When you put the story of Dr. Amy Castillo up on Love Fraud years ago I wept when I read it, and I thought to myself “this must be a rare event” but since then I have seen countless cases of the same kind of thing…one parent killing the children they were given over the objection of the nurturing parent.

    The march you were scheduled to attend, I have watched this group protest time after time (I get e mail notifications from them) and I do feel their pain and I appreciate that they are willing to continue to march and bring attention to the cause of the CHILDREN.

  3. G1S says:

    Liane,

    Thank you so much for posting this.

    We need to remember that the courts are the product of centuries of elitists. Even the kings couldn’t read or write-that ability was left to the clergy and lawyers.

    http://blogs.wsj.com/law/2009/07/22/is-law-an-elitist-profession-discuss/

    There is no such thing as “children’s rights,” at least not in the court. The premise that parents have rights to their children is based on children and wives being a husband’s chattel.

    http://www.pobronson.com/factbook/pages/100.html

    The judge gave my suicidal son to the woman who caused his suicidal ideation-no questions asked-and yanked him out of psychiatric facility where he was under treatment for transport across state lines with no investigation whatsoever into where he was going or with whom.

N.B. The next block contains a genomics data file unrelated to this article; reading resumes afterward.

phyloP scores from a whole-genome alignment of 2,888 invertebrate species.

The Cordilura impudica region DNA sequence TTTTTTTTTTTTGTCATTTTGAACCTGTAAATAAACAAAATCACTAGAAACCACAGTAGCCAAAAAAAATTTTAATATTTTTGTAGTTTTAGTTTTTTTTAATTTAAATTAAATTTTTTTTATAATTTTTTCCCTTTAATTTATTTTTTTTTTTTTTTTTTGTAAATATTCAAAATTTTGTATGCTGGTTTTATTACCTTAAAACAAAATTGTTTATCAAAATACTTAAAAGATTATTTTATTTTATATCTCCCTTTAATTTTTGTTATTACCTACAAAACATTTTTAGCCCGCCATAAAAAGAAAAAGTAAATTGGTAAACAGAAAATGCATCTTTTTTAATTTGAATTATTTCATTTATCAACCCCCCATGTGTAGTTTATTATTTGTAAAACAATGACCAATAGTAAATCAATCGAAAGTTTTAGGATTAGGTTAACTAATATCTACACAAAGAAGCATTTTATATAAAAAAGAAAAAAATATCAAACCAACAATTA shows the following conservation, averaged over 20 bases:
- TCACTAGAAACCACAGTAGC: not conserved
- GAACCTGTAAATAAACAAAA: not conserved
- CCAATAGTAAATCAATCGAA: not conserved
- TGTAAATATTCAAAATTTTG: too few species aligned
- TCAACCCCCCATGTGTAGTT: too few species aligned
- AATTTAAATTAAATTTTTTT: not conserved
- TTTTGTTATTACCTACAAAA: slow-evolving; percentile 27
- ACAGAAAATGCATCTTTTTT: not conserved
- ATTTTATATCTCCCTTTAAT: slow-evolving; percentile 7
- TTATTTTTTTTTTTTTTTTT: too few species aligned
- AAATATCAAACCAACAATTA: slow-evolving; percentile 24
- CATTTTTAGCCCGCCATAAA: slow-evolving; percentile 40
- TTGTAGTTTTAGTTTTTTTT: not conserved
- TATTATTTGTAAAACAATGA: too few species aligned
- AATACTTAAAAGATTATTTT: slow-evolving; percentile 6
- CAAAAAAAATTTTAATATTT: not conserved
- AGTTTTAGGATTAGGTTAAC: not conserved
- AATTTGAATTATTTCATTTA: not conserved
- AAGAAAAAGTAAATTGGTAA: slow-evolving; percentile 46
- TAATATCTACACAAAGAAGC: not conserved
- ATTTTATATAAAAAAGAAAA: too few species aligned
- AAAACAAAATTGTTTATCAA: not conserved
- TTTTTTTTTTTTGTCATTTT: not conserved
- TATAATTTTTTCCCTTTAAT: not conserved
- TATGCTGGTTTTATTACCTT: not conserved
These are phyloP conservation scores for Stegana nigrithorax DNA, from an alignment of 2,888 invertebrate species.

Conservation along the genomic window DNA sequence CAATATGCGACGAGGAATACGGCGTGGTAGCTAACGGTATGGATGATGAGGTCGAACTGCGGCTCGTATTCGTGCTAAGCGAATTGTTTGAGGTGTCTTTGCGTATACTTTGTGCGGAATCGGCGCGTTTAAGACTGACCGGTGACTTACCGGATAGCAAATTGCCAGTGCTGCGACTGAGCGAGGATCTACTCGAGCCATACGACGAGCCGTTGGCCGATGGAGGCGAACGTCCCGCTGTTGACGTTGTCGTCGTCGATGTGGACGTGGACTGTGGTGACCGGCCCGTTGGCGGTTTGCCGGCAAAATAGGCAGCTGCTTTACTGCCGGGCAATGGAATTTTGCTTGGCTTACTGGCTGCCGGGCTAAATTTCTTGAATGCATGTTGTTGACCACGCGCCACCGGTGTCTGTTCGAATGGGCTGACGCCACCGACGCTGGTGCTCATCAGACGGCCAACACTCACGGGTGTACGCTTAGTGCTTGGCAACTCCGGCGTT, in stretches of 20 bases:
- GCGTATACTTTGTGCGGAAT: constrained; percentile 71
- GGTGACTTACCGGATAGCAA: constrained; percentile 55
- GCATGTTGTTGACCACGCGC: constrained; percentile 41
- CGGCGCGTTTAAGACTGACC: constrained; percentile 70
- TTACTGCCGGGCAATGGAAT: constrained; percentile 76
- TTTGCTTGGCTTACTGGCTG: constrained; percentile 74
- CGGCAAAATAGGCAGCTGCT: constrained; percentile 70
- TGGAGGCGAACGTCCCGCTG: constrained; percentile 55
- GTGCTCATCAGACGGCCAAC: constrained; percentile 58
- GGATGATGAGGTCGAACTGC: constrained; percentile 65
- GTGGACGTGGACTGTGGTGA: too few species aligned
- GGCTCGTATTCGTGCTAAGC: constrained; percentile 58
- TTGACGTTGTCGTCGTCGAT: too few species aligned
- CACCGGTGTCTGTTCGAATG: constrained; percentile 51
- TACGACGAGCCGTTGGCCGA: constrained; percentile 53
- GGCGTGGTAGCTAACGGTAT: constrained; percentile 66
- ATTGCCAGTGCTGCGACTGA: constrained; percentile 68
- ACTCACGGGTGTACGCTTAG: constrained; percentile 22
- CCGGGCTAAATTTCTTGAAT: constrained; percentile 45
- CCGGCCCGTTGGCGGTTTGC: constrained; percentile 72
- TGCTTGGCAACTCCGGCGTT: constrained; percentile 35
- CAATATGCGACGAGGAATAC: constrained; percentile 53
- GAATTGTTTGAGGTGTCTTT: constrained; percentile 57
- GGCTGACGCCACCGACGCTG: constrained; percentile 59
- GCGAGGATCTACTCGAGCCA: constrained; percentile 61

It would have been the ultimate sacrifice if my son had died.

    And if he had died, I honestly believe that I would have chosen to follow him as quickly as possible by my own hand.

  4. Sunflower says:

    My thoughts are still with CQ. I clicked on the link in the WP and found her blog. Wonderfull blog written by a very strong woman. God bless her.

  5. newlife43 says:

    I was just wondering about CQ yesterday and how she was holding up. Thank you for posting the update. I have tears in my eyes after reading some of her blog. Thank you to everyone who posts here to remind us that sociopaths are really as BAD as we think they are and to get and stay away from them permanently, no matter how much we miss them or want what they gave us back.

    I pray for CQ every day. We are with you, CQ, all over the country. In our thoughts and in our prayers.

  6. Eralyn says:

    Thank Lianne for putting your personal view on this horror story. I am ill with the thought of her poor son and I can’t decide what I truly feel. If Luc did do something to that little boy, I hope he receives his due punishment here and on.

    I keep going back to Cappuccinoqueen telling us how she had just dropped him off and described Princes behavior and attitude before and her final good-bye full of love to him as she left. I can’t get it out of my head that Prince was not a dying child!

    I also believe his first seizure was with Luc.